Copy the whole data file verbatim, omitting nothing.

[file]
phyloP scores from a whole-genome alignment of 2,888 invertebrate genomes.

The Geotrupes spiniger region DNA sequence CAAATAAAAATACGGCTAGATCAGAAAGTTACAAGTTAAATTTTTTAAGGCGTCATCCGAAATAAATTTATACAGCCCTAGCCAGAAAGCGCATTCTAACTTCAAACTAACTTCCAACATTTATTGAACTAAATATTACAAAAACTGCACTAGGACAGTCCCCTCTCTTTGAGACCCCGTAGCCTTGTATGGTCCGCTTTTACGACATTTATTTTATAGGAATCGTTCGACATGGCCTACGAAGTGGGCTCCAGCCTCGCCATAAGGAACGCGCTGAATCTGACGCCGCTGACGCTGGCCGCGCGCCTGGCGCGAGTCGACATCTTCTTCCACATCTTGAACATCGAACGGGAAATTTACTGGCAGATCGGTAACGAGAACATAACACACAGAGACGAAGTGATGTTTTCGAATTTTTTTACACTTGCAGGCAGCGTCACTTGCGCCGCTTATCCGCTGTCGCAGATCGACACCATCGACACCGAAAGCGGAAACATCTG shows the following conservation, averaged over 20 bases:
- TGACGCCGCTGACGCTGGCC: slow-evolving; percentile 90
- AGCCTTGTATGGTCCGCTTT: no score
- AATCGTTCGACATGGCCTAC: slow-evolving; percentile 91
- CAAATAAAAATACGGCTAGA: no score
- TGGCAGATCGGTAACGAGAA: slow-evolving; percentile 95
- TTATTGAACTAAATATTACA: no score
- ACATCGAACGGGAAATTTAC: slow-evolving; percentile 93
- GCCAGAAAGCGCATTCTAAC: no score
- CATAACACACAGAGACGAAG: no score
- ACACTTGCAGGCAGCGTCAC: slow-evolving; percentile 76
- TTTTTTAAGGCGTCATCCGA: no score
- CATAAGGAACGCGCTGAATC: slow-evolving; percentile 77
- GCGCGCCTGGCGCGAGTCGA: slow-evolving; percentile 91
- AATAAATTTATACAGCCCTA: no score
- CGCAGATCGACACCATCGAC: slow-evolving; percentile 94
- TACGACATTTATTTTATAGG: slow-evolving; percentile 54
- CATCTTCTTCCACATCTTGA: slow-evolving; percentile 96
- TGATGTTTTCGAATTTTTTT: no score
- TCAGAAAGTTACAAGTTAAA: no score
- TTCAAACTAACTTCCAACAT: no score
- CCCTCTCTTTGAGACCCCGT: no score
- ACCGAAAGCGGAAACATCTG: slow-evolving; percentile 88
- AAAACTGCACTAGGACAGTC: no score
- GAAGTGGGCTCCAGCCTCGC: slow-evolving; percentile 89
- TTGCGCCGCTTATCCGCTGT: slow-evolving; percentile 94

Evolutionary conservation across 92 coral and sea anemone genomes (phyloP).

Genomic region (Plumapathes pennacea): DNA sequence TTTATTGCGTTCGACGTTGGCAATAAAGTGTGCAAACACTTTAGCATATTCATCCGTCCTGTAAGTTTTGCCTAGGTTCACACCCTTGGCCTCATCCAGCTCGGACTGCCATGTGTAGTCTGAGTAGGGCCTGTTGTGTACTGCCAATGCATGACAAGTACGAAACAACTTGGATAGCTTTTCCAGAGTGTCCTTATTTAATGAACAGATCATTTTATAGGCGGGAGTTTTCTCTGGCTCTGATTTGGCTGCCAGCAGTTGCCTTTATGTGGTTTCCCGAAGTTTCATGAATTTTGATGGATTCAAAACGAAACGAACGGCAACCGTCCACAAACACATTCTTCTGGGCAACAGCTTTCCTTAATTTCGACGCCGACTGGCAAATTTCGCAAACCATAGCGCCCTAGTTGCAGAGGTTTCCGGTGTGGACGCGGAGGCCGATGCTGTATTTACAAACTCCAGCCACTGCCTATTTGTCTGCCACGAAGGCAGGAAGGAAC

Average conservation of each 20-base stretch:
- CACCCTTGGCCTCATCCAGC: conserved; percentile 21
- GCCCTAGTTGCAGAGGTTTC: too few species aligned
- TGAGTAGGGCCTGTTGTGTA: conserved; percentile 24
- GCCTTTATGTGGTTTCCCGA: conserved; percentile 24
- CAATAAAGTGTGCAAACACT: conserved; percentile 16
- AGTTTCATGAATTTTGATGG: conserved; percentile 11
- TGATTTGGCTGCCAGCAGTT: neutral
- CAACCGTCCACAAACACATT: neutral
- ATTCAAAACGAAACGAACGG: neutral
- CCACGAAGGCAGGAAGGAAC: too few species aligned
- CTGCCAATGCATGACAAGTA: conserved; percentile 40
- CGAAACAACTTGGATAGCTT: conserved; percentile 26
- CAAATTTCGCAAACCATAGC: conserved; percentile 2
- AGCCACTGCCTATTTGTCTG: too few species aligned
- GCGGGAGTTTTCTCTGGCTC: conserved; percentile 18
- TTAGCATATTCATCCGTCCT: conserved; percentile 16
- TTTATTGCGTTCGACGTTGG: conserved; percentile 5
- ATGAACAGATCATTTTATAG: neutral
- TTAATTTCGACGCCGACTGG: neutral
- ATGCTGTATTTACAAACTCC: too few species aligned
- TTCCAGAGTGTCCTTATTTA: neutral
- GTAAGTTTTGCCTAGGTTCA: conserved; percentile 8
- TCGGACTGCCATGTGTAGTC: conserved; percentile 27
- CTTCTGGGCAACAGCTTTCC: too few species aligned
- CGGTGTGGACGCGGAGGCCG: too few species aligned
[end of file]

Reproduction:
phyloP scores from a whole-genome alignment of 2,888 invertebrate genomes.

The Geotrupes spiniger region DNA sequence CAAATAAAAATACGGCTAGATCAGAAAGTTACAAGTTAAATTTTTTAAGGCGTCATCCGAAATAAATTTATACAGCCCTAGCCAGAAAGCGCATTCTAACTTCAAACTAACTTCCAACATTTATTGAACTAAATATTACAAAAACTGCACTAGGACAGTCCCCTCTCTTTGAGACCCCGTAGCCTTGTATGGTCCGCTTTTACGACATTTATTTTATAGGAATCGTTCGACATGGCCTACGAAGTGGGCTCCAGCCTCGCCATAAGGAACGCGCTGAATCTGACGCCGCTGACGCTGGCCGCGCGCCTGGCGCGAGTCGACATCTTCTTCCACATCTTGAACATCGAACGGGAAATTTACTGGCAGATCGGTAACGAGAACATAACACACAGAGACGAAGTGATGTTTTCGAATTTTTTTACACTTGCAGGCAGCGTCACTTGCGCCGCTTATCCGCTGTCGCAGATCGACACCATCGACACCGAAAGCGGAAACATCTG shows the following conservation, averaged over 20 bases:
- TGACGCCGCTGACGCTGGCC: slow-evolving; percentile 90
- AGCCTTGTATGGTCCGCTTT: no score
- AATCGTTCGACATGGCCTAC: slow-evolving; percentile 91
- CAAATAAAAATACGGCTAGA: no score
- TGGCAGATCGGTAACGAGAA: slow-evolving; percentile 95
- TTATTGAACTAAATATTACA: no score
- ACATCGAACGGGAAATTTAC: slow-evolving; percentile 93
- GCCAGAAAGCGCATTCTAAC: no score
- CATAACACACAGAGACGAAG: no score
- ACACTTGCAGGCAGCGTCAC: slow-evolving; percentile 76
- TTTTTTAAGGCGTCATCCGA: no score
- CATAAGGAACGCGCTGAATC: slow-evolving; percentile 77
- GCGCGCCTGGCGCGAGTCGA: slow-evolving; percentile 91
- AATAAATTTATACAGCCCTA: no score
- CGCAGATCGACACCATCGAC: slow-evolving; percentile 94
- TACGACATTTATTTTATAGG: slow-evolving; percentile 54
- CATCTTCTTCCACATCTTGA: slow-evolving; percentile 96
- TGATGTTTTCGAATTTTTTT: no score
- TCAGAAAGTTACAAGTTAAA: no score
- TTCAAACTAACTTCCAACAT: no score
- CCCTCTCTTTGAGACCCCGT: no score
- ACCGAAAGCGGAAACATCTG: slow-evolving; percentile 88
- AAAACTGCACTAGGACAGTC: no score
- GAAGTGGGCTCCAGCCTCGC: slow-evolving; percentile 89
- TTGCGCCGCTTATCCGCTGT: slow-evolving; percentile 94

Evolutionary conservation across 92 coral and sea anemone genomes (phyloP).

Genomic region (Plumapathes pennacea): DNA sequence TTTATTGCGTTCGACGTTGGCAATAAAGTGTGCAAACACTTTAGCATATTCATCCGTCCTGTAAGTTTTGCCTAGGTTCACACCCTTGGCCTCATCCAGCTCGGACTGCCATGTGTAGTCTGAGTAGGGCCTGTTGTGTACTGCCAATGCATGACAAGTACGAAACAACTTGGATAGCTTTTCCAGAGTGTCCTTATTTAATGAACAGATCATTTTATAGGCGGGAGTTTTCTCTGGCTCTGATTTGGCTGCCAGCAGTTGCCTTTATGTGGTTTCCCGAAGTTTCATGAATTTTGATGGATTCAAAACGAAACGAACGGCAACCGTCCACAAACACATTCTTCTGGGCAACAGCTTTCCTTAATTTCGACGCCGACTGGCAAATTTCGCAAACCATAGCGCCCTAGTTGCAGAGGTTTCCGGTGTGGACGCGGAGGCCGATGCTGTATTTACAAACTCCAGCCACTGCCTATTTGTCTGCCACGAAGGCAGGAAGGAAC

Average conservation of each 20-base stretch:
- CACCCTTGGCCTCATCCAGC: conserved; percentile 21
- GCCCTAGTTGCAGAGGTTTC: too few species aligned
- TGAGTAGGGCCTGTTGTGTA: conserved; percentile 24
- GCCTTTATGTGGTTTCCCGA: conserved; percentile 24
- CAATAAAGTGTGCAAACACT: conserved; percentile 16
- AGTTTCATGAATTTTGATGG: conserved; percentile 11
- TGATTTGGCTGCCAGCAGTT: neutral
- CAACCGTCCACAAACACATT: neutral
- ATTCAAAACGAAACGAACGG: neutral
- CCACGAAGGCAGGAAGGAAC: too few species aligned
- CTGCCAATGCATGACAAGTA: conserved; percentile 40
- CGAAACAACTTGGATAGCTT: conserved; percentile 26
- CAAATTTCGCAAACCATAGC: conserved; percentile 2
- AGCCACTGCCTATTTGTCTG: too few species aligned
- GCGGGAGTTTTCTCTGGCTC: conserved; percentile 18
- TTAGCATATTCATCCGTCCT: conserved; percentile 16
- TTTATTGCGTTCGACGTTGG: conserved; percentile 5
- ATGAACAGATCATTTTATAG: neutral
- TTAATTTCGACGCCGACTGG: neutral
- ATGCTGTATTTACAAACTCC: too few species aligned
- TTCCAGAGTGTCCTTATTTA: neutral
- GTAAGTTTTGCCTAGGTTCA: conserved; percentile 8
- TCGGACTGCCATGTGTAGTC: conserved; percentile 27
- CTTCTGGGCAACAGCTTTCC: too few species aligned
- CGGTGTGGACGCGGAGGCCG: too few species aligned